Purifoy does not pretend that placemaking is simple or easy. It is, at times, like wandering in the wilderness. Placemaking is a matter of practicing imperfection. Over dinner one evening, Kristin told me that she and her husband had visited their new home in California the day after signing the final papers at closing. They entered full of hope, only to discover that water from a leaky fire sprinkler had seeped from the roof through layers of wood, wall, and tile, flooding their entire home before they moved in. They’ve been living in a hotel for weeks, their plans upended by unexpected, but essential, home repairs. Placemaking beneath the great oaks must wait.
These transitional spaces are present in Purifoy’s life as well. She writes of her attempts at placemaking in Virginia and Florida, where she felt “as if I were only biding my time, waiting for life to carry me to some place where dreams—dreams of city life, dreams of travel, dreams of academic research—might be realized.” She eventually went on to make a life in the city of Chicago and complete her PhD in English literature, an achievement amply manifested in her attention to language in Placemaker. This book is for readers who desire belonging and rootedness, but it’s also for those who long for beauty unveiled in sentences and stories.
Life and Fragrance
A few summers ago, after connecting online, I met Purifoy in person at Longwood Gardens, near her home in Pennsylvania. Longwood calls itself “one of the world’s great gardens,” and it does not disappoint. The story of Longwood “is one of legacy, innovation, and stewardship,” and it bills itself as the “living legacy of Pierre S. DuPont.” Legacy and stewardship, as I’ve come to learn, are core themes in Purifoy’s writing and her life. As we walked the grounds, she delighted in the flowers and foliage, often naming varieties and plants unknown to me. Love for the natural world and this act of naming, so present in her daily life, is present in her writing as well.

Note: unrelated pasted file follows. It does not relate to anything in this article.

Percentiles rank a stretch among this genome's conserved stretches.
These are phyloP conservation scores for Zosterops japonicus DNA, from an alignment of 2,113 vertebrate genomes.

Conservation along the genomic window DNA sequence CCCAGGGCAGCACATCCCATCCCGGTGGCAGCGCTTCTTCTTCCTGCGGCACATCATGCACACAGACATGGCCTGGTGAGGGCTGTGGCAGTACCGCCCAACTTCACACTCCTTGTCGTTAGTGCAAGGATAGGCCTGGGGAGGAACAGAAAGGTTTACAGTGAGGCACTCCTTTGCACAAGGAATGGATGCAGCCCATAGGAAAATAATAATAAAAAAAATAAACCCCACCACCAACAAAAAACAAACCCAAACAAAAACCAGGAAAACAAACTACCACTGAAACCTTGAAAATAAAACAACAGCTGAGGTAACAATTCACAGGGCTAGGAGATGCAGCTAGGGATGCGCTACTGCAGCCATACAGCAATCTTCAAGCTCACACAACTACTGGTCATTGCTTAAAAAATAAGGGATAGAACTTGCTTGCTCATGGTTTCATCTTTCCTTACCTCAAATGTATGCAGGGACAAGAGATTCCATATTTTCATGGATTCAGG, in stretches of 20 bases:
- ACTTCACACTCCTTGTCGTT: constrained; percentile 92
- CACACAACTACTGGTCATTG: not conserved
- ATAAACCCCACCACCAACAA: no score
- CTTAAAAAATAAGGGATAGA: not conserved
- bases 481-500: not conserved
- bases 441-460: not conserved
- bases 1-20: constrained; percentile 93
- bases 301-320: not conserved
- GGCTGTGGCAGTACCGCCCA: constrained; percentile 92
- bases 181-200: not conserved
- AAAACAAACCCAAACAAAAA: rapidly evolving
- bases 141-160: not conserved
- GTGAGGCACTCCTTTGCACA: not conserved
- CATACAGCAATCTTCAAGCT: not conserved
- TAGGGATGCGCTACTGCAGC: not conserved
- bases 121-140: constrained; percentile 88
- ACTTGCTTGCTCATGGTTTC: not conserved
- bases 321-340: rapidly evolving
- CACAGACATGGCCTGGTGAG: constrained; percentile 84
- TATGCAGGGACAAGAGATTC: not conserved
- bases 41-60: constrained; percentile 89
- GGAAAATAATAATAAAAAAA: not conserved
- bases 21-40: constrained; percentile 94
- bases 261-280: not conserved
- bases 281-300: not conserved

Purifoy’s current home, Maplehurst, is the result of a dream buried so deep in her subconscious that she barely knew it existed. Maplehurst, with its long maple-lined drive, with its Victorian flourishes, with its never-ending home repairs—with its chickens, ducks, and beautiful, lush garden—is a legacy in the making. Purifoy and her husband are redeeming the land: planting, creating, and cultivating a place where others can gather in comfort and peace.
After reading Placemaker, I felt inspired to take up the work of placemaking in my own home and community. I stood in my overgrown, weedy garden and dreamt of trees, of deeply rooted plantings living out the biblical principle of bearing good fruit. I found an overlooked, shady corner of the garden beside our shed, and I imagined roses climbing the outer wall, breathing life and fragrance into a forgotten space.
I asked Purifoy for advice on what to plant there, and she suggested a variety of climbing rose called “Generous Gardener.” I smile when I think of it now, because that is what placemaking is all about—sowing generosity to ourselves, to the land, and to others. In Placemaker, readers find comfort and peace in Purifoy’s generosity with her words and personal stories. She shows us that “making and tending good and beautiful places is not a dishonorable retreat. It is a holy pursuit.”
So, readers, plant a garden. Fall in love with a place. Name the beauty you find. Learn the contours of its face. Pursue belonging. Grow rooted. Holy is the beautiful, ordinary work of cultivating a life from the raw materials of your everyday.
Kimberly Coyle is a freelance writer and a regular contributor to In Touch magazine. She teaches writing at Fairleigh Dickinson University in New Jersey.